Polly was a big help in checking for errant thread ends which needed to be tied and clipped.
I love sewing string quilts. No two ever look the same, and they are a fabulous (and mindless) way to use scraps. As always, I began with an old phone book as foundation for this project. The lap quilt layout is 6 blocks across by 8 down, so I tore out 48 pages and cut them roughly into 8-3/4" squares. I used fabric strips leftover from my Log Cabin X quilt, as well as some red scraps. Strips were cut into random widths, varying from 1" to 2-1/2". I began with a blue strip right side up diagonally across the centre of the paper. A second blue strip was sewn right sides together with this strip, and a red strip sewn to the opposite side. Sewing a strip to either side of the centre at the same time made the blocks go together quickly. The strips were flipped to to the right side at the same time, and pressed in one operation. Then it was back to the machine to add two more strips and so on until the foundation was covered. Blocks were trimmed to 8-1/2" square, giving a finished block size of 8" and a quilt 48" x 64". Pictures of this process may be seen on a previous post on string placemats.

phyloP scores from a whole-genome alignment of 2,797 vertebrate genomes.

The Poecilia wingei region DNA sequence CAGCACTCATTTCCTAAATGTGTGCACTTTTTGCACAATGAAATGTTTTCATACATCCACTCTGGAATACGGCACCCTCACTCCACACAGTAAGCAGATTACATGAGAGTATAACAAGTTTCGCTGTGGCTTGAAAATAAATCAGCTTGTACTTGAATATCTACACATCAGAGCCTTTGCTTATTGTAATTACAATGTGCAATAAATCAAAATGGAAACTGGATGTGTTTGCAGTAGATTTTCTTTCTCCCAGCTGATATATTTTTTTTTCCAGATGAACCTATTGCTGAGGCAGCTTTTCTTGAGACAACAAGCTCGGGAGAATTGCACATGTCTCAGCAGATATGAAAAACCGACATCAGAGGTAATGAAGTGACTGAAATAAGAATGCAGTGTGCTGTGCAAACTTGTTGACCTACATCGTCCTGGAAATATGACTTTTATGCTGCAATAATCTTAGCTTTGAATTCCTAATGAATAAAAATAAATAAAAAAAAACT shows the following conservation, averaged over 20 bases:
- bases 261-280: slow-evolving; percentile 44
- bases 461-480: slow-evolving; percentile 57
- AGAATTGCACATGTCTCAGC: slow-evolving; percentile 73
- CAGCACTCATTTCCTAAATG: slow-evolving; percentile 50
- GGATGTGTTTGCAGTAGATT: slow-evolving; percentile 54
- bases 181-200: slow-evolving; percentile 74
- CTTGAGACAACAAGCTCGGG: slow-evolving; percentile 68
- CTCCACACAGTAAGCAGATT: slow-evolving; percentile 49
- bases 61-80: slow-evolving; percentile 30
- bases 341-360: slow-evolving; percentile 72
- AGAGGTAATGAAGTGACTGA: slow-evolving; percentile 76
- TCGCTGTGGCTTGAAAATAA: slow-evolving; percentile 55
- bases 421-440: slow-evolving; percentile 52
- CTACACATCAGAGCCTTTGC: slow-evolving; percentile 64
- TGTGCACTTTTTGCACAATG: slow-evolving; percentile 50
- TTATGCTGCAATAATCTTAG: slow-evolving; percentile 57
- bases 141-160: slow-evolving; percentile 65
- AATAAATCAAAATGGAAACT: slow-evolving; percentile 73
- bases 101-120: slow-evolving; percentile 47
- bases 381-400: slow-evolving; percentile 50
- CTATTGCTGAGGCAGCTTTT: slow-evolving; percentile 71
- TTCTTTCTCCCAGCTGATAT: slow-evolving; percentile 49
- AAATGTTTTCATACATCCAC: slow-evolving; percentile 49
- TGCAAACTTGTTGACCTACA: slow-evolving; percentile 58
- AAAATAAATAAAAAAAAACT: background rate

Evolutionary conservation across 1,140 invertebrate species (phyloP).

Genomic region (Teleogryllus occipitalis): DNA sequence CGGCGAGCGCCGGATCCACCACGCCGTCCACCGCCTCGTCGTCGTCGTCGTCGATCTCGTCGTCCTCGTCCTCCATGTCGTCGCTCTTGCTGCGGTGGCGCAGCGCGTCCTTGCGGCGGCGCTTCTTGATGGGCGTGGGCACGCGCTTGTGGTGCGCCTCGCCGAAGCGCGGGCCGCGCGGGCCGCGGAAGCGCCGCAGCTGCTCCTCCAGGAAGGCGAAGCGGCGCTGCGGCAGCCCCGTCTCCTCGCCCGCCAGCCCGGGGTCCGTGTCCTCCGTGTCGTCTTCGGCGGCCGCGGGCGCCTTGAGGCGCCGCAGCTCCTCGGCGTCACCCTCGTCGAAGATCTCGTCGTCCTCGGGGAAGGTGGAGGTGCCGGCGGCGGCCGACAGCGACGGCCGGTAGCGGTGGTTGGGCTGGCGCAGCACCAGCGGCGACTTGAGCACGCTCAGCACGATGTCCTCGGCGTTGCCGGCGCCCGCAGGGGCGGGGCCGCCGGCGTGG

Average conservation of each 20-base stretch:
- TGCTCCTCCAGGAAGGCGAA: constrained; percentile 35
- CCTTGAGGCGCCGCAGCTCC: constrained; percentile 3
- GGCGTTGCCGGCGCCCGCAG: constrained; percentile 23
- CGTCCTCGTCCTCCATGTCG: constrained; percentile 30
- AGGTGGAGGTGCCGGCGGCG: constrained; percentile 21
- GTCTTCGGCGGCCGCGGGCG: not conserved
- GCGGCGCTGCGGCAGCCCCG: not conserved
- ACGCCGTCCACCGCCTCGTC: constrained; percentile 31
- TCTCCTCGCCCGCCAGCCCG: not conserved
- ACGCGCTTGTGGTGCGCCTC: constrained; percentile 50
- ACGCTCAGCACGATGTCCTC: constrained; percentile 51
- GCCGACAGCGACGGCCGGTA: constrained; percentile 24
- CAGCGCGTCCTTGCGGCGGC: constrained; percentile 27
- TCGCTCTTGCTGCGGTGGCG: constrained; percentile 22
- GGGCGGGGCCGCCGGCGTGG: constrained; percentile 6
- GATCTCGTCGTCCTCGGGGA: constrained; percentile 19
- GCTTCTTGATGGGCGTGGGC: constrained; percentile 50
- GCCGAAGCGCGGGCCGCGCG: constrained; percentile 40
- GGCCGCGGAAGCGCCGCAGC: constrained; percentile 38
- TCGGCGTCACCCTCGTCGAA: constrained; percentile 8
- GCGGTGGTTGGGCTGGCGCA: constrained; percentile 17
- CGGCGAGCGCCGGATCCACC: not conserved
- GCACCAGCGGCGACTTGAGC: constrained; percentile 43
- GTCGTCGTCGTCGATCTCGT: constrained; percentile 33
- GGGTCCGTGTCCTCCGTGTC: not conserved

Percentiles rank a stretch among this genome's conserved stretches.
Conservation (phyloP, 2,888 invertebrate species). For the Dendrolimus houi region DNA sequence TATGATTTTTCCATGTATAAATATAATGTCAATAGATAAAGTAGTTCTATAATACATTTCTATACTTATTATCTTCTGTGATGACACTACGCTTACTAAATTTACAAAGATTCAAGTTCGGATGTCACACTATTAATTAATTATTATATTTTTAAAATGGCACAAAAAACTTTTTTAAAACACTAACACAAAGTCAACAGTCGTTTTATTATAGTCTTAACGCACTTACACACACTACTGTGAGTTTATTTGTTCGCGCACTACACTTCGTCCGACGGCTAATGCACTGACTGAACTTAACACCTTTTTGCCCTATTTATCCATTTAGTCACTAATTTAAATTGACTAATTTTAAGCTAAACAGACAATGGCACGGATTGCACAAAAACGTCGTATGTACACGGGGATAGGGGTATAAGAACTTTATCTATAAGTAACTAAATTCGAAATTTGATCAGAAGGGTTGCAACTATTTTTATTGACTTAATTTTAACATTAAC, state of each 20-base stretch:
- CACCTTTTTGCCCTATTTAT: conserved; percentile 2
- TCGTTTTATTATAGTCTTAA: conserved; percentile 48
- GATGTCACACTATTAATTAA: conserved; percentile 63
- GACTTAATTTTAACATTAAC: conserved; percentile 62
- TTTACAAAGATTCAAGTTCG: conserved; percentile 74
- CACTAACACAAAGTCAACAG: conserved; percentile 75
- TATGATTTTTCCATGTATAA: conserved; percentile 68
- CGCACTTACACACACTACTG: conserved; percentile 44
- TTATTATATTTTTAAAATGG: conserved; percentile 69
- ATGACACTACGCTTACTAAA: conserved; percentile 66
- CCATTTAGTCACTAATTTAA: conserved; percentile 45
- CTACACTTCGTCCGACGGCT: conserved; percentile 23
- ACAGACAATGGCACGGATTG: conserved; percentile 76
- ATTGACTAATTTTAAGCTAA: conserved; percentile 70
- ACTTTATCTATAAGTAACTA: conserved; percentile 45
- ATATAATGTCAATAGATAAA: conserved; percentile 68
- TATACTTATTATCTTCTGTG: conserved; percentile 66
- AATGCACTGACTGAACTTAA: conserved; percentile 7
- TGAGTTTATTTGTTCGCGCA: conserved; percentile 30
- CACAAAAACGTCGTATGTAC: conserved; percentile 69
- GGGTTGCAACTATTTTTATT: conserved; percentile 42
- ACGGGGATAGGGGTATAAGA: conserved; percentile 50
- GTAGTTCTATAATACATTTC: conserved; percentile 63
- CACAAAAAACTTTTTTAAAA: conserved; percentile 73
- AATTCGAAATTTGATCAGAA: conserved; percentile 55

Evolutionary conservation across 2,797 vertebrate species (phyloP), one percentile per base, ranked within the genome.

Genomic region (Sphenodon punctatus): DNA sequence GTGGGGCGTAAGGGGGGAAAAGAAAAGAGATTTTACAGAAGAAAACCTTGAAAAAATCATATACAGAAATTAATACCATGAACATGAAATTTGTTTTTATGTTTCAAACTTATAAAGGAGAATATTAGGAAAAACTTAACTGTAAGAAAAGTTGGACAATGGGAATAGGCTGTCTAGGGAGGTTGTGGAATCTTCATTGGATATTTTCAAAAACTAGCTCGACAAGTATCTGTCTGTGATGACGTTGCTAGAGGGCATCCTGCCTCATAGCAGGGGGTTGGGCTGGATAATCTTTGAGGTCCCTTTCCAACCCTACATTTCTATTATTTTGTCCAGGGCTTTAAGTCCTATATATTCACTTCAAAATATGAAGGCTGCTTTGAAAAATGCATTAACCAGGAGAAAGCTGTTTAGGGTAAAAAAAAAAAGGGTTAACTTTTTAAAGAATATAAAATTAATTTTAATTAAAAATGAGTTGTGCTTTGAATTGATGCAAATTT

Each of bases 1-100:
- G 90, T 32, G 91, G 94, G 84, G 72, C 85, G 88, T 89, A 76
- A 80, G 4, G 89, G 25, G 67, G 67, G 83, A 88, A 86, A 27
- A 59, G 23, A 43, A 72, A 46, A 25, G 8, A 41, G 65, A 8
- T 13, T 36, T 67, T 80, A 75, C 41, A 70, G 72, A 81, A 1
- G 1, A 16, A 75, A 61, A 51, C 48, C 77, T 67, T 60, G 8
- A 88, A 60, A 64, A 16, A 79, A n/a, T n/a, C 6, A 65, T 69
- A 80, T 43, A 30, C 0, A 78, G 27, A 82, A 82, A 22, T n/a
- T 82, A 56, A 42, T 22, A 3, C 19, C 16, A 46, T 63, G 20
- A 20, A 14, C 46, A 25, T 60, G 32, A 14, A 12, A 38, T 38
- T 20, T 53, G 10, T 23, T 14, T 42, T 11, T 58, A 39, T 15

Polly and I settled on this layout for the blocks:
As this is a dorm quilt intended for a young man headed into a discipline requiring mathematics and physics, it seemed appropriate to use a geometric spiral as a quilt design. Hearts and flowers would not be appropriate here! The square spirals are stitched in a wave pattern, another element familiar to a budding physicist.Oh, oh...Polly spotted another thread end...The date and the recipient's name were free motion quilted in one of the blocks. I used red Wonderfil Konfetti - a 50 wt. cotton thread - for the red blocks and YLI blue variegated Ultrasheen for the blue blocks.After handstitching the binding in place, Polly and I took the quilt outside yesterday to photograph.Polly took on the responsibility to meter the light, and check for any stray catnip mice on the premises. (She's the black blob near the top of this tree.)